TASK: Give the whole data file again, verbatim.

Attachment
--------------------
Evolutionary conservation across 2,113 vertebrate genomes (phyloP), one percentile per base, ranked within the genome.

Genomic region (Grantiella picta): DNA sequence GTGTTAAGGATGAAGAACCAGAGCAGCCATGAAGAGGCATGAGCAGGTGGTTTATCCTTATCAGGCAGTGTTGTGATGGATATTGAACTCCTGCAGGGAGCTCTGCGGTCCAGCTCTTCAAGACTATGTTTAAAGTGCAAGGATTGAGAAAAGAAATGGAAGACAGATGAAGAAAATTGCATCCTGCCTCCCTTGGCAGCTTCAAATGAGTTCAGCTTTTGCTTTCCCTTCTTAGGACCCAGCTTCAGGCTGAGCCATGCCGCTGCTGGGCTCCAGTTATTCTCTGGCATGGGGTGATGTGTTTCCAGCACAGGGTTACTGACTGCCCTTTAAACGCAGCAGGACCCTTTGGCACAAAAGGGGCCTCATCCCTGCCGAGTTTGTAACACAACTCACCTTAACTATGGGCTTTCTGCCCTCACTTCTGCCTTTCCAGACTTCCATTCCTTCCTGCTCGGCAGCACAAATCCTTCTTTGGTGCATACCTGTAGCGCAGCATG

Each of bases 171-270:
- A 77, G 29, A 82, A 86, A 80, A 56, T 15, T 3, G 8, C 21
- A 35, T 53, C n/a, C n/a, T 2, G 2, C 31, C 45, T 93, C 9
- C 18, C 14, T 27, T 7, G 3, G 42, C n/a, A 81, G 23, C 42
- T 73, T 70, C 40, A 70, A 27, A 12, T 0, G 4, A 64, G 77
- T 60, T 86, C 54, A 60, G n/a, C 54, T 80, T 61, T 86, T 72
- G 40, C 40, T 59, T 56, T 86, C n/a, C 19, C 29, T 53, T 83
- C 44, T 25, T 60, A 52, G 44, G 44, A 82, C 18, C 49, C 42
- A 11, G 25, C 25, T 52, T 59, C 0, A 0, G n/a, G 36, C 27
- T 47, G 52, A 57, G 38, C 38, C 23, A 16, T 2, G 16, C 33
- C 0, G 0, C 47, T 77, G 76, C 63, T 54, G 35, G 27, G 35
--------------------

Evolutionary conservation across 2,113 vertebrate genomes (phyloP), one percentile per base, ranked within the genome.

Genomic region (Grantiella picta): DNA sequence GTGTTAAGGATGAAGAACCAGAGCAGCCATGAAGAGGCATGAGCAGGTGGTTTATCCTTATCAGGCAGTGTTGTGATGGATATTGAACTCCTGCAGGGAGCTCTGCGGTCCAGCTCTTCAAGACTATGTTTAAAGTGCAAGGATTGAGAAAAGAAATGGAAGACAGATGAAGAAAATTGCATCCTGCCTCCCTTGGCAGCTTCAAATGAGTTCAGCTTTTGCTTTCCCTTCTTAGGACCCAGCTTCAGGCTGAGCCATGCCGCTGCTGGGCTCCAGTTATTCTCTGGCATGGGGTGATGTGTTTCCAGCACAGGGTTACTGACTGCCCTTTAAACGCAGCAGGACCCTTTGGCACAAAAGGGGCCTCATCCCTGCCGAGTTTGTAACACAACTCACCTTAACTATGGGCTTTCTGCCCTCACTTCTGCCTTTCCAGACTTCCATTCCTTCCTGCTCGGCAGCACAAATCCTTCTTTGGTGCATACCTGTAGCGCAGCATG

Each of bases 171-270:
- A 77, G 29, A 82, A 86, A 80, A 56, T 15, T 3, G 8, C 21
- A 35, T 53, C n/a, C n/a, T 2, G 2, C 31, C 45, T 93, C 9
- C 18, C 14, T 27, T 7, G 3, G 42, C n/a, A 81, G 23, C 42
- T 73, T 70, C 40, A 70, A 27, A 12, T 0, G 4, A 64, G 77
- T 60, T 86, C 54, A 60, G n/a, C 54, T 80, T 61, T 86, T 72
- G 40, C 40, T 59, T 56, T 86, C n/a, C 19, C 29, T 53, T 83
- C 44, T 25, T 60, A 52, G 44, G 44, A 82, C 18, C 49, C 42
- A 11, G 25, C 25, T 52, T 59, C 0, A 0, G n/a, G 36, C 27
- T 47, G 52, A 57, G 38, C 38, C 23, A 16, T 2, G 16, C 33
- C 0, G 0, C 47, T 77, G 76, C 63, T 54, G 35, G 27, G 35